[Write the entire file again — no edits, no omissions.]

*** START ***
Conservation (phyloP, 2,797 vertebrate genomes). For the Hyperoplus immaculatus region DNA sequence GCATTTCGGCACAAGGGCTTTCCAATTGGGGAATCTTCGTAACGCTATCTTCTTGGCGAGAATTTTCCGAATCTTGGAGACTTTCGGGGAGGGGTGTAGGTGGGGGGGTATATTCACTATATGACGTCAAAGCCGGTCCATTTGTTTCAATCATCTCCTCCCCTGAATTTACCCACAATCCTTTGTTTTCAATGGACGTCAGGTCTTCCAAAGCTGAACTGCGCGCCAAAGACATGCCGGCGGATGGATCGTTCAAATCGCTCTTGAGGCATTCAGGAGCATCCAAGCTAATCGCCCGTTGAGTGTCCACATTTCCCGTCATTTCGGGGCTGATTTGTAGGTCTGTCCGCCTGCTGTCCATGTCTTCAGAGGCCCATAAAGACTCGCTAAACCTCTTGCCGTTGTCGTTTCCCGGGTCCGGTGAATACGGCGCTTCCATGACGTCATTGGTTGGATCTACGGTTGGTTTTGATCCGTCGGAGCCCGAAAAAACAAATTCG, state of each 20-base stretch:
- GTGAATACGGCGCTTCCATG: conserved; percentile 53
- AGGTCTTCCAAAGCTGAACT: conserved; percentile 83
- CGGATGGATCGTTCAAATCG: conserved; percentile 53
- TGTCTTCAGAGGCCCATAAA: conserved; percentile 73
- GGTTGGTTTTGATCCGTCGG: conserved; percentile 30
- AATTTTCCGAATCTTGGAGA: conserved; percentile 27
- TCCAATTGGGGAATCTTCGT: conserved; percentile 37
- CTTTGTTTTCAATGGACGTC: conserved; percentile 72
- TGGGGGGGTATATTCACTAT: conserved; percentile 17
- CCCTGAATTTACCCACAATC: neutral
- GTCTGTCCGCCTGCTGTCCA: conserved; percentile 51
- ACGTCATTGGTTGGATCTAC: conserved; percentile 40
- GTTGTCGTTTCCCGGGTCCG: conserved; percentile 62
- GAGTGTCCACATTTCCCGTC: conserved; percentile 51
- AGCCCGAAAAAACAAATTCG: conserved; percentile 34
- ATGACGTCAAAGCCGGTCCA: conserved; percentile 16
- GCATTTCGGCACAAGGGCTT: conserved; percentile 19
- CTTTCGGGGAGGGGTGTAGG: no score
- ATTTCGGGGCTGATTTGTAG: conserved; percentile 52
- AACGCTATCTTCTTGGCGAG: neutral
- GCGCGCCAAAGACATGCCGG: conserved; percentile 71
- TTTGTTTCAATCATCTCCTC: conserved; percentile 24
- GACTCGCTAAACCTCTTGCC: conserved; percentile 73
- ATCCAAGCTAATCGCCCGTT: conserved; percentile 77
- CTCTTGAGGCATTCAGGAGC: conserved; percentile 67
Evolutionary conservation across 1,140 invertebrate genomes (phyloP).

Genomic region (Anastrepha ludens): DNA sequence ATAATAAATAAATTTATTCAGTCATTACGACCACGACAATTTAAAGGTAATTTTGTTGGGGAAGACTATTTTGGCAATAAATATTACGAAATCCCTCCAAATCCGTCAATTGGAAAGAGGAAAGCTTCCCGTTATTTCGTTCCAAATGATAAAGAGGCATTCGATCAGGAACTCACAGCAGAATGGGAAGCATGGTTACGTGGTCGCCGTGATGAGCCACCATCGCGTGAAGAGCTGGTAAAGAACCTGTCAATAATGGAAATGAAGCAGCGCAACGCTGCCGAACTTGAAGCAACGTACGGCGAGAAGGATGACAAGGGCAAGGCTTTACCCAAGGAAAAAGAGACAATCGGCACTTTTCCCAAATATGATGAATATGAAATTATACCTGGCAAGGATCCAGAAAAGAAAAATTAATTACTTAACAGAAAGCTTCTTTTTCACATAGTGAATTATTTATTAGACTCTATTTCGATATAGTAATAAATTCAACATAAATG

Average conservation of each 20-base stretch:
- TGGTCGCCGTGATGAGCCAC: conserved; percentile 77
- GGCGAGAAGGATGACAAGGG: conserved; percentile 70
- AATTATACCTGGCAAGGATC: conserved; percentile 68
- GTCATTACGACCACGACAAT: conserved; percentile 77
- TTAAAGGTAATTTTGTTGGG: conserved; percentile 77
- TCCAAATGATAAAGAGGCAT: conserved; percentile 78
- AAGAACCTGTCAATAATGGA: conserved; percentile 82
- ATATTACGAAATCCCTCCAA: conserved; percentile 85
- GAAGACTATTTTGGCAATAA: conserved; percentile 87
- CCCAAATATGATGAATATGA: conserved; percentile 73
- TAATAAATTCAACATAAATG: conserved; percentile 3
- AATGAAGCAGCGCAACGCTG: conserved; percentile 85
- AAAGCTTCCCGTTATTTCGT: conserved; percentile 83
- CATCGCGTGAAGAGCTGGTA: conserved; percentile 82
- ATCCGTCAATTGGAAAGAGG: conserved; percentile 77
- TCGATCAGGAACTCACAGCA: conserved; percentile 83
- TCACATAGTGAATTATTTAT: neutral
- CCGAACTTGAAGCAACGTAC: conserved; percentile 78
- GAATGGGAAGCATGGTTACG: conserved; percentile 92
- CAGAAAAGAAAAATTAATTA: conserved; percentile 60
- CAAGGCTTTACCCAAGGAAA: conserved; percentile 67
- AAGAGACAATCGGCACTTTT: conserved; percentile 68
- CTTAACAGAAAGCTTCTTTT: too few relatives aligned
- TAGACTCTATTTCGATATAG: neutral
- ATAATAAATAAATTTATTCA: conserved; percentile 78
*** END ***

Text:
Conservation (phyloP, 2,797 vertebrate genomes). For the Hyperoplus immaculatus region DNA sequence GCATTTCGGCACAAGGGCTTTCCAATTGGGGAATCTTCGTAACGCTATCTTCTTGGCGAGAATTTTCCGAATCTTGGAGACTTTCGGGGAGGGGTGTAGGTGGGGGGGTATATTCACTATATGACGTCAAAGCCGGTCCATTTGTTTCAATCATCTCCTCCCCTGAATTTACCCACAATCCTTTGTTTTCAATGGACGTCAGGTCTTCCAAAGCTGAACTGCGCGCCAAAGACATGCCGGCGGATGGATCGTTCAAATCGCTCTTGAGGCATTCAGGAGCATCCAAGCTAATCGCCCGTTGAGTGTCCACATTTCCCGTCATTTCGGGGCTGATTTGTAGGTCTGTCCGCCTGCTGTCCATGTCTTCAGAGGCCCATAAAGACTCGCTAAACCTCTTGCCGTTGTCGTTTCCCGGGTCCGGTGAATACGGCGCTTCCATGACGTCATTGGTTGGATCTACGGTTGGTTTTGATCCGTCGGAGCCCGAAAAAACAAATTCG, state of each 20-base stretch:
- GTGAATACGGCGCTTCCATG: conserved; percentile 53
- AGGTCTTCCAAAGCTGAACT: conserved; percentile 83
- CGGATGGATCGTTCAAATCG: conserved; percentile 53
- TGTCTTCAGAGGCCCATAAA: conserved; percentile 73
- GGTTGGTTTTGATCCGTCGG: conserved; percentile 30
- AATTTTCCGAATCTTGGAGA: conserved; percentile 27
- TCCAATTGGGGAATCTTCGT: conserved; percentile 37
- CTTTGTTTTCAATGGACGTC: conserved; percentile 72
- TGGGGGGGTATATTCACTAT: conserved; percentile 17
- CCCTGAATTTACCCACAATC: neutral
- GTCTGTCCGCCTGCTGTCCA: conserved; percentile 51
- ACGTCATTGGTTGGATCTAC: conserved; percentile 40
- GTTGTCGTTTCCCGGGTCCG: conserved; percentile 62
- GAGTGTCCACATTTCCCGTC: conserved; percentile 51
- AGCCCGAAAAAACAAATTCG: conserved; percentile 34
- ATGACGTCAAAGCCGGTCCA: conserved; percentile 16
- GCATTTCGGCACAAGGGCTT: conserved; percentile 19
- CTTTCGGGGAGGGGTGTAGG: no score
- ATTTCGGGGCTGATTTGTAG: conserved; percentile 52
- AACGCTATCTTCTTGGCGAG: neutral
- GCGCGCCAAAGACATGCCGG: conserved; percentile 71
- TTTGTTTCAATCATCTCCTC: conserved; percentile 24
- GACTCGCTAAACCTCTTGCC: conserved; percentile 73
- ATCCAAGCTAATCGCCCGTT: conserved; percentile 77
- CTCTTGAGGCATTCAGGAGC: conserved; percentile 67
Evolutionary conservation across 1,140 invertebrate genomes (phyloP).

Genomic region (Anastrepha ludens): DNA sequence ATAATAAATAAATTTATTCAGTCATTACGACCACGACAATTTAAAGGTAATTTTGTTGGGGAAGACTATTTTGGCAATAAATATTACGAAATCCCTCCAAATCCGTCAATTGGAAAGAGGAAAGCTTCCCGTTATTTCGTTCCAAATGATAAAGAGGCATTCGATCAGGAACTCACAGCAGAATGGGAAGCATGGTTACGTGGTCGCCGTGATGAGCCACCATCGCGTGAAGAGCTGGTAAAGAACCTGTCAATAATGGAAATGAAGCAGCGCAACGCTGCCGAACTTGAAGCAACGTACGGCGAGAAGGATGACAAGGGCAAGGCTTTACCCAAGGAAAAAGAGACAATCGGCACTTTTCCCAAATATGATGAATATGAAATTATACCTGGCAAGGATCCAGAAAAGAAAAATTAATTACTTAACAGAAAGCTTCTTTTTCACATAGTGAATTATTTATTAGACTCTATTTCGATATAGTAATAAATTCAACATAAATG

Average conservation of each 20-base stretch:
- TGGTCGCCGTGATGAGCCAC: conserved; percentile 77
- GGCGAGAAGGATGACAAGGG: conserved; percentile 70
- AATTATACCTGGCAAGGATC: conserved; percentile 68
- GTCATTACGACCACGACAAT: conserved; percentile 77
- TTAAAGGTAATTTTGTTGGG: conserved; percentile 77
- TCCAAATGATAAAGAGGCAT: conserved; percentile 78
- AAGAACCTGTCAATAATGGA: conserved; percentile 82
- ATATTACGAAATCCCTCCAA: conserved; percentile 85
- GAAGACTATTTTGGCAATAA: conserved; percentile 87
- CCCAAATATGATGAATATGA: conserved; percentile 73
- TAATAAATTCAACATAAATG: conserved; percentile 3
- AATGAAGCAGCGCAACGCTG: conserved; percentile 85
- AAAGCTTCCCGTTATTTCGT: conserved; percentile 83
- CATCGCGTGAAGAGCTGGTA: conserved; percentile 82
- ATCCGTCAATTGGAAAGAGG: conserved; percentile 77
- TCGATCAGGAACTCACAGCA: conserved; percentile 83
- TCACATAGTGAATTATTTAT: neutral
- CCGAACTTGAAGCAACGTAC: conserved; percentile 78
- GAATGGGAAGCATGGTTACG: conserved; percentile 92
- CAGAAAAGAAAAATTAATTA: conserved; percentile 60
- CAAGGCTTTACCCAAGGAAA: conserved; percentile 67
- AAGAGACAATCGGCACTTTT: conserved; percentile 68
- CTTAACAGAAAGCTTCTTTT: too few relatives aligned
- TAGACTCTATTTCGATATAG: neutral
- ATAATAAATAAATTTATTCA: conserved; percentile 78